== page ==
Frequently Asked Questions

What is a reverse mortgage?
A reverse mortgage – also called a Home Equity Conversion Mortgage (HECM) – is a loan that allows you to turn a portion of your existing home equity into tax-free retirement funds while maintaining the title to your home.

How do I qualify for a reverse mortgage?
To qualify, you must be 62 or older, own your home and have built up equity. Your home must be a single-family residence in a one- to four-unit dwelling, or an FHA-approved condominium. Having an existing mortgage does not disqualify you. Your home must be your principal residence and meet U.S. Department of Housing and Urban Development (HUD) minimum property standards.

How is a reverse mortgage different from a home equity loan?
Both a reverse mortgage and a home equity loan use the equity you have in your home to generate cash. However, with a home equity loan, you need to make monthly payments on the principal and interest. With a reverse mortgage, you don’t need to make monthly mortgage payments for as long as you stay in the home. Assuming you continue to pay taxes and insurance, and otherwise comply with the loan terms, the loan does not need to be repaid until after you permanently leave the home. 

How much of my home’s equity can I access with a reverse mortgage loan?
Loan amounts vary based on a variety of factors; it largely depends on your particular reverse mortgage loan product; the age of the youngest borrower; current interest rates; and the lesser of the appraised value of your home, the sale price or FHA maximum lending limit.

Will I have to pay any taxes on my loan?
No; the money you receive is not considered income, and therefore it is tax-free.

Will my heirs lose the home?
The loan typically becomes due when the last borrower(s) permanently leave the home. Provided the home is sold to repay the loan, the borrower will never owe more than the appraised value of the home. If you want to retain the home, you or your heirs can pay off the loan balance at any time.

Will I incur any penalties if I decide to pay back the loan early?
No. You can choose to pay back the loan at any time without worrying about being penalized.

How will I receive my funds?
The most common method is a line of credit that you can draw from at your discretion. However, you may also choose to receive a single lump sum, monthly installments, or any combination of these options.

When will the principal and interest charges become due?
The loan must be repaid in full under the following conditions:

  • All borrowers permanently move out of the home
  • Property tax or insurance payments lapse
  • The property is allowed to deteriorate beyond reasonable wear and tear

The loan may come due if the last surviving borrower passes away, sells the home, or fails to live in the home for 12 consecutive months.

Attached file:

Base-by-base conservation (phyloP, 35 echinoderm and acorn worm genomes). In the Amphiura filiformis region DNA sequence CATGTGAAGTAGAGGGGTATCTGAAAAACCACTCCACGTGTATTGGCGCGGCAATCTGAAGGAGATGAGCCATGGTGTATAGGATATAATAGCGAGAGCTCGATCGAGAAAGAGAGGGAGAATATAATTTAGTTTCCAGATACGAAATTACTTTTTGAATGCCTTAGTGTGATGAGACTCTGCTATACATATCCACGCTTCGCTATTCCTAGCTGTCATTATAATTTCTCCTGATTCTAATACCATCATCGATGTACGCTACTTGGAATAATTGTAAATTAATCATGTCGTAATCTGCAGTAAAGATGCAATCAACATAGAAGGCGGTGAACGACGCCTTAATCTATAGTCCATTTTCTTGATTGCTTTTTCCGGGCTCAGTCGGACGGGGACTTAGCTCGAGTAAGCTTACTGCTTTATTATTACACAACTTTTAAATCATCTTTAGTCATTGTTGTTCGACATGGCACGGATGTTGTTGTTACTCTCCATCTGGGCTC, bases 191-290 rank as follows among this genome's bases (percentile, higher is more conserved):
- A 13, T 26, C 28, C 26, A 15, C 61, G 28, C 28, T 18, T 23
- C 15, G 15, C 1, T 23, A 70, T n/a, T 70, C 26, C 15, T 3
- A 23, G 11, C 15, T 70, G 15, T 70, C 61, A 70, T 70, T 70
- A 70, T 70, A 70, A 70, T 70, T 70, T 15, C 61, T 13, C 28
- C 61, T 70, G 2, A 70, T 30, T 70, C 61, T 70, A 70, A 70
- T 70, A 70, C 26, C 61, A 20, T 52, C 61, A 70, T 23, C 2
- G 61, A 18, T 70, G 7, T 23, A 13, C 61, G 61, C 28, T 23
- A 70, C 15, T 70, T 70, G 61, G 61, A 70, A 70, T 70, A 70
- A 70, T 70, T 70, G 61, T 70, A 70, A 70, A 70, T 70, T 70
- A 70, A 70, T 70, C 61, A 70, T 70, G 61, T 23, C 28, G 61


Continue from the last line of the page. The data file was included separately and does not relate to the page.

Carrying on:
What has to be repaid when the loan becomes due?
The loan balance, including any fees that have been added to the principal and the accrued interest on the total principal balance, needs to be repaid. This is usually done through the sale of the house or other assets. However, repaying the reverse mortgage with a conventional mortgage or cash is also an option.

How can I use the proceeds?
Your reverse-mortgage funds can be used for paying off bills, renovating your home, paying for prescriptions and health care, traveling, helping out children or grandchildren, and any other way you see fit. It’s your money; there are no limitations on how you use it.

What if I still owe money on a first or second mortgage?
You may still be eligible for a reverse mortgage, depending on the amount of your remaining mortgage versus the value of your home. The funds from the reverse mortgage must first be used to pay off whatever existing mortgages you have on the property.

How will a reverse mortgage affect my government benefits?
The funds from a reverse mortgage generally do not affect regular Social Security or Medicare benefits. However, needs-based benefits, such as Medicaid, Supplemental Security Income (SSI), Aid for Dependent Children (AFDC), and food stamps may be impacted. A reverse mortgage consultant can provide additional information, but you should contact a tax professional or your local government aid office about your particular situation.

Are interest rates fixed or variable?
Most reverse mortgages have variable rates that are tied to a financial index and will vary according to market conditions. However, fixed-rate reverse mortgages are also available.

What costs are involved with getting a reverse mortgage loan?
As with any loan, there are closing and other costs. However, most fees can be financed as part of the loan. The only out-of-pocket costs are the HUD counseling fee and any necessary appraisal fees. 

Questions? Call (267) 291-4334 and speak to an expert today!

© 2015 Security Mortgage Financial Services Inc. NMLS #102855. All rights reserved. Privacy Policy  Materials provided are not from HUD or FHA and were not approved by HUD or a government agency.